Bills to shorten Alabama’s death penalty appeals process speeding toward committee votes

House and Senate committees are set to vote Wednesday afternoon on proposals to shorten the appeals process for people convicted of capital murder in Alabama. Members of both chambers’ Judiciary Committees gathered Tuesday to hear public testimony on the legislation – HB 216, sponsored by Rep. Lynn Greer, R-Rogersville, and SB 194, sponsored by Sen. Bill Holtzclaw, R-Madison – as well as other bills related to the criminal justice system.

Legislators heard from five speakers at the public hearing, which took place before a standing-room-only crowd. Many other speakers were hoping to be heard, but the committee adjourned after an hour because the House was going into session. Two speakers opposed HB 216 and SB 194, while three spoke in support. Two of the bills’ three proponents were family members of murder victims.

Before the public hearing began, the committees heard from Beau Brown, an attorney with the Alabama Office of Prosecution Services, which helped to draft the bills. Brown briefly explained each of the bills:

  • HB 216 and SB 194 would cause direct and collateral death penalty appeals to run concurrently, thus shortening the appeals process in capital cases. The legislation, labeled the “Fair Justice Act,” would accelerate the pace of post-conviction appeals known as Rule 32 appeals. Those appeals, which examine claims such as ineffective assistance of counsel, now occur after direct appeals that consider issues such as sufficiency of evidence. The bills also would require the state to provide lawyers for both sets of appeals if a defendant is too poor to afford a lawyer.
  • HB 217 would forbid a defendant’s attorney from contacting victims or their families without first giving the prosecutor a chance to ask the judge to forbid that contact. The bill would apply to all criminal cases, though Brown indicated he would be open to an amendment limiting the provisions to capital cases.
  • HB 218 and SB 193 would add additional types of murders to the list of those defined as capital offenses.
  • HB 219 would forbid contacting jurors in criminal cases without permission from the court. Gathering information from jurors is a technique that many defense attorneys use in determining whether there was any sort of improper behavior during trials. As with HB 217, Brown indicated he would be open to an amendment limiting those provisions to capital cases.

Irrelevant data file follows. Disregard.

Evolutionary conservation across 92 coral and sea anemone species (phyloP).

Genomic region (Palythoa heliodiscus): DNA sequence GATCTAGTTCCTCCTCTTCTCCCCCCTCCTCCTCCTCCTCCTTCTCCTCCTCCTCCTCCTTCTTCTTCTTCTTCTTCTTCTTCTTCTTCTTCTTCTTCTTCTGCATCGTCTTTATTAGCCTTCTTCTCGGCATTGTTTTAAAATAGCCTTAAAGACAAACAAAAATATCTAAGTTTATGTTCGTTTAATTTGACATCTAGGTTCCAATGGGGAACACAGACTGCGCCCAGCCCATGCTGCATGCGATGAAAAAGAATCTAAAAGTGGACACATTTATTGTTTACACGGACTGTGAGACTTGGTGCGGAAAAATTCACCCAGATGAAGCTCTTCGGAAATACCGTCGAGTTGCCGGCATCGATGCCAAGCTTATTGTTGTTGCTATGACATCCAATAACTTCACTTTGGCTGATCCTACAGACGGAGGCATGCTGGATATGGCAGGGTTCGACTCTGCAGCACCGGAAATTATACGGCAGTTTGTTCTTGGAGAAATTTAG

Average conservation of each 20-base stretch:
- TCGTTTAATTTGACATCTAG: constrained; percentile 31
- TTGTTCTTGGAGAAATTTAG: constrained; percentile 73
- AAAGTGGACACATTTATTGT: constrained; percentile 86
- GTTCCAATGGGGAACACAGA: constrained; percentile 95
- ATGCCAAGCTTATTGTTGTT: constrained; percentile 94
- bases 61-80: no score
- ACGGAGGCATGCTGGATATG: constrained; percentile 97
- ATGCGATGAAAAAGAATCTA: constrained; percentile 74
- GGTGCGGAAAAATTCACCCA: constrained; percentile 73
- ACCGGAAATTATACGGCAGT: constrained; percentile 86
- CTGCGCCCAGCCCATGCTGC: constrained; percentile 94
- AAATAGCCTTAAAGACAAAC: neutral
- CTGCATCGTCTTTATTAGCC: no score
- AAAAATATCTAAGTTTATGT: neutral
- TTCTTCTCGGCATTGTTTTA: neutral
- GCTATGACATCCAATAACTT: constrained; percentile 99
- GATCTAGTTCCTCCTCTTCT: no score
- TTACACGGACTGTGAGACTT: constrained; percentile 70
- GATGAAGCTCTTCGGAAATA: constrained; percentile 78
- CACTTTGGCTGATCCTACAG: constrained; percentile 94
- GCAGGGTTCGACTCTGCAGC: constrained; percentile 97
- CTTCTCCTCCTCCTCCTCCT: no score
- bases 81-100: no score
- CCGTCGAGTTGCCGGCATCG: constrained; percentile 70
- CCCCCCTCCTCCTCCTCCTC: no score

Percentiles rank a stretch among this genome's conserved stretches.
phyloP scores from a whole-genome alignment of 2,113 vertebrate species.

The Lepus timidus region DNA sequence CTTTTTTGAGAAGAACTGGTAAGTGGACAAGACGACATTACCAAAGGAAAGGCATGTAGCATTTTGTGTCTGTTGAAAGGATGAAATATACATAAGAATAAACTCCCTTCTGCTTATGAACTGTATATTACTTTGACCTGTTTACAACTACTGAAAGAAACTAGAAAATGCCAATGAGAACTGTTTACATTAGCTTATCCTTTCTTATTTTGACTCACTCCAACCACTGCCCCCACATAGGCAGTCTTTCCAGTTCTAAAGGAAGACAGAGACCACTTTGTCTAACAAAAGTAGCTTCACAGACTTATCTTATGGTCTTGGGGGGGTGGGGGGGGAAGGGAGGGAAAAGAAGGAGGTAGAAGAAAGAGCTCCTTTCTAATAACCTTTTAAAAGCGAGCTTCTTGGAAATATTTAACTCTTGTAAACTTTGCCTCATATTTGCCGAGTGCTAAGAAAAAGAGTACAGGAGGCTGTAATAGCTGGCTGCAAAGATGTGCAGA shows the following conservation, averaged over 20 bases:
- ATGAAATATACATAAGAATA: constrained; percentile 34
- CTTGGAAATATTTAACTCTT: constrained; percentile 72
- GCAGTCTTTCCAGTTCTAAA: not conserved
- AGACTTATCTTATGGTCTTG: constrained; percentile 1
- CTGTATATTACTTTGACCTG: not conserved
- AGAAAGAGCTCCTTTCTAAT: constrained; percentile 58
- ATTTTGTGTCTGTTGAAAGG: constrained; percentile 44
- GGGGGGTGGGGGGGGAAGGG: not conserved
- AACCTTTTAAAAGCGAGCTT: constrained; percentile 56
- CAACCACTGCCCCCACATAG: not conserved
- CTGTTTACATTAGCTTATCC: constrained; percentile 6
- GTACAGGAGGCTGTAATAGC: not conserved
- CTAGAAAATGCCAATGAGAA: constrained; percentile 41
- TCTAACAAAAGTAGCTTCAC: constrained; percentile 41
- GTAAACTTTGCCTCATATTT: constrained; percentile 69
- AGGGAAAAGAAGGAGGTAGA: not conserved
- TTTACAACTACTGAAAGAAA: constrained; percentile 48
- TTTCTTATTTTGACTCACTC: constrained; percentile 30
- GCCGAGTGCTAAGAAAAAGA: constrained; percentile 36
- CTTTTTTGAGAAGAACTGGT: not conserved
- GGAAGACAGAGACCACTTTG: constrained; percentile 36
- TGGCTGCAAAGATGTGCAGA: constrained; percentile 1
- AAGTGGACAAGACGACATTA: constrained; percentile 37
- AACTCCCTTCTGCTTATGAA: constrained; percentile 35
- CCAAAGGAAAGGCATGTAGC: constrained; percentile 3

Greer sponsors the House bills, while Holtzclaw sponsors the Senate ones. Holtzclaw said he plans to introduce Senate bills that mirror the provisions of HB 217 and HB 219. The package of bills has the support of the Alabama District Attorneys Association.

‘You can’t imagine what you go through’

Walker County District Attorney Bill Adair was dismissive of the idea that the proposals could lead to additional costs for the state. “Those costs all exist now,” he said. Adair told a lengthy and graphic story about a 1988 murder in Cordova. Greg Hunt, convicted of the crime, has been on death row since 1990. Adair described that situation as an unconscionable delay in justice.

Denise Gurganus, the sister of the victim in Hunt’s case, said she had insight on criminal justice policy that most people cannot share. “Until you have lost a loved one to a murder, you can’t imagine what you go through on a daily basis, and it does not stop,” she said.

Sherrie Carter, whose brother-in-law was killed in 1996, was emotional in comparing the amount of time it took to commit the crime to the amount of time the person convicted of killing him has spent on death row. Carter described the state’s lengthy capital appeals process as “just so the defendant can grasp at a thread to get out of what he did.”

‘The cost of this bill will be huge’

Birmingham criminal defense attorney Richard Jaffe said HB 216 and SB 194 could place a tremendous strain on Alabama’s budget and could carry severe unintended consequences.

“You know, 45 percent of our reversals in death cases come because of inadequate assistance of counsel at the trial level, and that’s because of inadequate funding,” Jaffe said. “You get a few thousand dollars to do something that costs hundreds of thousands of dollars, and we’ve already got a shortage of trained attorneys. The cost of this bill will be huge and end up hurting crime victims in the long run because of the reversals of all of these cases.”

Criminal defense attorney Bill Clark, a former president of the Alabama State Bar, focused on the lack of research that had gone into the bills’ potential effects. Clark asked why the bills have not been evaluated by the Alabama Law Institute or the State Bar.

“We have criminal procedure committees that are designed to examine just this sort of thing,” Clark said. “I don’t understand the rush to pass a bill that is difficult to understand. The Bill of Rights was passed to protect citizens from the power of government, and these bills don’t do that.”

Lawmakers will return Wednesday for the fifth meeting day of the 2014 regular session, which is expected to last until early April.

By Stephen Stetson, policy analyst. Posted Jan. 21, 2014.